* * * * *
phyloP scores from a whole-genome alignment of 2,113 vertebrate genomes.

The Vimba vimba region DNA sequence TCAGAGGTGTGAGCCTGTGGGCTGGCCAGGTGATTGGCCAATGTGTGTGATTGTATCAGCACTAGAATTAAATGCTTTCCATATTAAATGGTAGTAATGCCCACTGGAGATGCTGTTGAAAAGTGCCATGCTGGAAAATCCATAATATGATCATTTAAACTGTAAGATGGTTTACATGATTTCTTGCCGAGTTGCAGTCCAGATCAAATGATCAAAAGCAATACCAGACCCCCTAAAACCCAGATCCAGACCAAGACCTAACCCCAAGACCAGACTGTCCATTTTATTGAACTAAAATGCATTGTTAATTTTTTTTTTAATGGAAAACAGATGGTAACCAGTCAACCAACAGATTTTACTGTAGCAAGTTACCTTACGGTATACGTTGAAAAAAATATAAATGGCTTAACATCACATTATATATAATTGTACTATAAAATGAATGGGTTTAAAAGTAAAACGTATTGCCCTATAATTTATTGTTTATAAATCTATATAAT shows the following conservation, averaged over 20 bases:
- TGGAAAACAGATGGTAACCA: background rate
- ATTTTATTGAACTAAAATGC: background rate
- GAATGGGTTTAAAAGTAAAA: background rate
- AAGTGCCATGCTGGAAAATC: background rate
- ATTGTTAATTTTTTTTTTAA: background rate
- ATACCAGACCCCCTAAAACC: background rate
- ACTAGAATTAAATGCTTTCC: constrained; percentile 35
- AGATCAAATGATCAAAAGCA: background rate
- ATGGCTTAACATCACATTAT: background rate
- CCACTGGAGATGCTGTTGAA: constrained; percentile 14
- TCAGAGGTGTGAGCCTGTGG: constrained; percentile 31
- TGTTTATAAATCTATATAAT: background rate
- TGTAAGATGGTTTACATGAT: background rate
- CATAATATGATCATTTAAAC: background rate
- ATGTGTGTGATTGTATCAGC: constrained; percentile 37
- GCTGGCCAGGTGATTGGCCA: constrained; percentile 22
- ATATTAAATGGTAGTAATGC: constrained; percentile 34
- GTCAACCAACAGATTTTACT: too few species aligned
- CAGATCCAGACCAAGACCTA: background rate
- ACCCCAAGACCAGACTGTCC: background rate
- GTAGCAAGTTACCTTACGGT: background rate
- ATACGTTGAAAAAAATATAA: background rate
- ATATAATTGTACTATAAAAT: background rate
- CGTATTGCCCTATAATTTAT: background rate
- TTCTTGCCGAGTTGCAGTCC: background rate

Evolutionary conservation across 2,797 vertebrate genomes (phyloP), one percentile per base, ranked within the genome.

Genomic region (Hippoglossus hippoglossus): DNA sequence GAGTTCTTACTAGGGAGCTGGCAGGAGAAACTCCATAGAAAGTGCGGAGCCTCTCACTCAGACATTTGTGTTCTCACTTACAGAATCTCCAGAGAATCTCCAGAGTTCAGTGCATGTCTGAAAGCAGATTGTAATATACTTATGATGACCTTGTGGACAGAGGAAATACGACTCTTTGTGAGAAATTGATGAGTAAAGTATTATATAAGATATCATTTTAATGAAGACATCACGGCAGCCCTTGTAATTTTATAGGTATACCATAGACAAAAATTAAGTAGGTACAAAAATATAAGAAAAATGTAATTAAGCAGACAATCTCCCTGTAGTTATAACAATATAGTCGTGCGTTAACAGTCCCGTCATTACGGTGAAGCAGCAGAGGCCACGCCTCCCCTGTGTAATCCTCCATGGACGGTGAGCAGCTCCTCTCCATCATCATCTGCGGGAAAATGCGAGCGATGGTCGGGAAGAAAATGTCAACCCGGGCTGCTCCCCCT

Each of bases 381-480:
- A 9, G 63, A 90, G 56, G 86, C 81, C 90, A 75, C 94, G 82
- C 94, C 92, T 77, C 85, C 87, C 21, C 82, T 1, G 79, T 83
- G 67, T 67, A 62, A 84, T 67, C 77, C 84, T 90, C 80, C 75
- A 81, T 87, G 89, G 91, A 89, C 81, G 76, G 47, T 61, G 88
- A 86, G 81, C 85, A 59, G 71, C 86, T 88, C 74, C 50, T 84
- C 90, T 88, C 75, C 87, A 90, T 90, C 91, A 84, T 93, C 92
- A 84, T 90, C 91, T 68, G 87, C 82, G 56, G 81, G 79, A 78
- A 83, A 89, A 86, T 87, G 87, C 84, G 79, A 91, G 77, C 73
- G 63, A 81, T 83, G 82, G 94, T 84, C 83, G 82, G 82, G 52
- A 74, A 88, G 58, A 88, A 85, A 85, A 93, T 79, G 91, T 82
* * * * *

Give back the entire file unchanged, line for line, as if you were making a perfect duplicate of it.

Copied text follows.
phyloP scores from a whole-genome alignment of 2,113 vertebrate genomes.

The Vimba vimba region DNA sequence TCAGAGGTGTGAGCCTGTGGGCTGGCCAGGTGATTGGCCAATGTGTGTGATTGTATCAGCACTAGAATTAAATGCTTTCCATATTAAATGGTAGTAATGCCCACTGGAGATGCTGTTGAAAAGTGCCATGCTGGAAAATCCATAATATGATCATTTAAACTGTAAGATGGTTTACATGATTTCTTGCCGAGTTGCAGTCCAGATCAAATGATCAAAAGCAATACCAGACCCCCTAAAACCCAGATCCAGACCAAGACCTAACCCCAAGACCAGACTGTCCATTTTATTGAACTAAAATGCATTGTTAATTTTTTTTTTAATGGAAAACAGATGGTAACCAGTCAACCAACAGATTTTACTGTAGCAAGTTACCTTACGGTATACGTTGAAAAAAATATAAATGGCTTAACATCACATTATATATAATTGTACTATAAAATGAATGGGTTTAAAAGTAAAACGTATTGCCCTATAATTTATTGTTTATAAATCTATATAAT shows the following conservation, averaged over 20 bases:
- TGGAAAACAGATGGTAACCA: background rate
- ATTTTATTGAACTAAAATGC: background rate
- GAATGGGTTTAAAAGTAAAA: background rate
- AAGTGCCATGCTGGAAAATC: background rate
- ATTGTTAATTTTTTTTTTAA: background rate
- ATACCAGACCCCCTAAAACC: background rate
- ACTAGAATTAAATGCTTTCC: constrained; percentile 35
- AGATCAAATGATCAAAAGCA: background rate
- ATGGCTTAACATCACATTAT: background rate
- CCACTGGAGATGCTGTTGAA: constrained; percentile 14
- TCAGAGGTGTGAGCCTGTGG: constrained; percentile 31
- TGTTTATAAATCTATATAAT: background rate
- TGTAAGATGGTTTACATGAT: background rate
- CATAATATGATCATTTAAAC: background rate
- ATGTGTGTGATTGTATCAGC: constrained; percentile 37
- GCTGGCCAGGTGATTGGCCA: constrained; percentile 22
- ATATTAAATGGTAGTAATGC: constrained; percentile 34
- GTCAACCAACAGATTTTACT: too few species aligned
- CAGATCCAGACCAAGACCTA: background rate
- ACCCCAAGACCAGACTGTCC: background rate
- GTAGCAAGTTACCTTACGGT: background rate
- ATACGTTGAAAAAAATATAA: background rate
- ATATAATTGTACTATAAAAT: background rate
- CGTATTGCCCTATAATTTAT: background rate
- TTCTTGCCGAGTTGCAGTCC: background rate

Evolutionary conservation across 2,797 vertebrate genomes (phyloP), one percentile per base, ranked within the genome.

Genomic region (Hippoglossus hippoglossus): DNA sequence GAGTTCTTACTAGGGAGCTGGCAGGAGAAACTCCATAGAAAGTGCGGAGCCTCTCACTCAGACATTTGTGTTCTCACTTACAGAATCTCCAGAGAATCTCCAGAGTTCAGTGCATGTCTGAAAGCAGATTGTAATATACTTATGATGACCTTGTGGACAGAGGAAATACGACTCTTTGTGAGAAATTGATGAGTAAAGTATTATATAAGATATCATTTTAATGAAGACATCACGGCAGCCCTTGTAATTTTATAGGTATACCATAGACAAAAATTAAGTAGGTACAAAAATATAAGAAAAATGTAATTAAGCAGACAATCTCCCTGTAGTTATAACAATATAGTCGTGCGTTAACAGTCCCGTCATTACGGTGAAGCAGCAGAGGCCACGCCTCCCCTGTGTAATCCTCCATGGACGGTGAGCAGCTCCTCTCCATCATCATCTGCGGGAAAATGCGAGCGATGGTCGGGAAGAAAATGTCAACCCGGGCTGCTCCCCCT

Each of bases 381-480:
- A 9, G 63, A 90, G 56, G 86, C 81, C 90, A 75, C 94, G 82
- C 94, C 92, T 77, C 85, C 87, C 21, C 82, T 1, G 79, T 83
- G 67, T 67, A 62, A 84, T 67, C 77, C 84, T 90, C 80, C 75
- A 81, T 87, G 89, G 91, A 89, C 81, G 76, G 47, T 61, G 88
- A 86, G 81, C 85, A 59, G 71, C 86, T 88, C 74, C 50, T 84
- C 90, T 88, C 75, C 87, A 90, T 90, C 91, A 84, T 93, C 92
- A 84, T 90, C 91, T 68, G 87, C 82, G 56, G 81, G 79, A 78
- A 83, A 89, A 86, T 87, G 87, C 84, G 79, A 91, G 77, C 73
- G 63, A 81, T 83, G 82, G 94, T 84, C 83, G 82, G 82, G 52
- A 74, A 88, G 58, A 88, A 85, A 85, A 93, T 79, G 91, T 82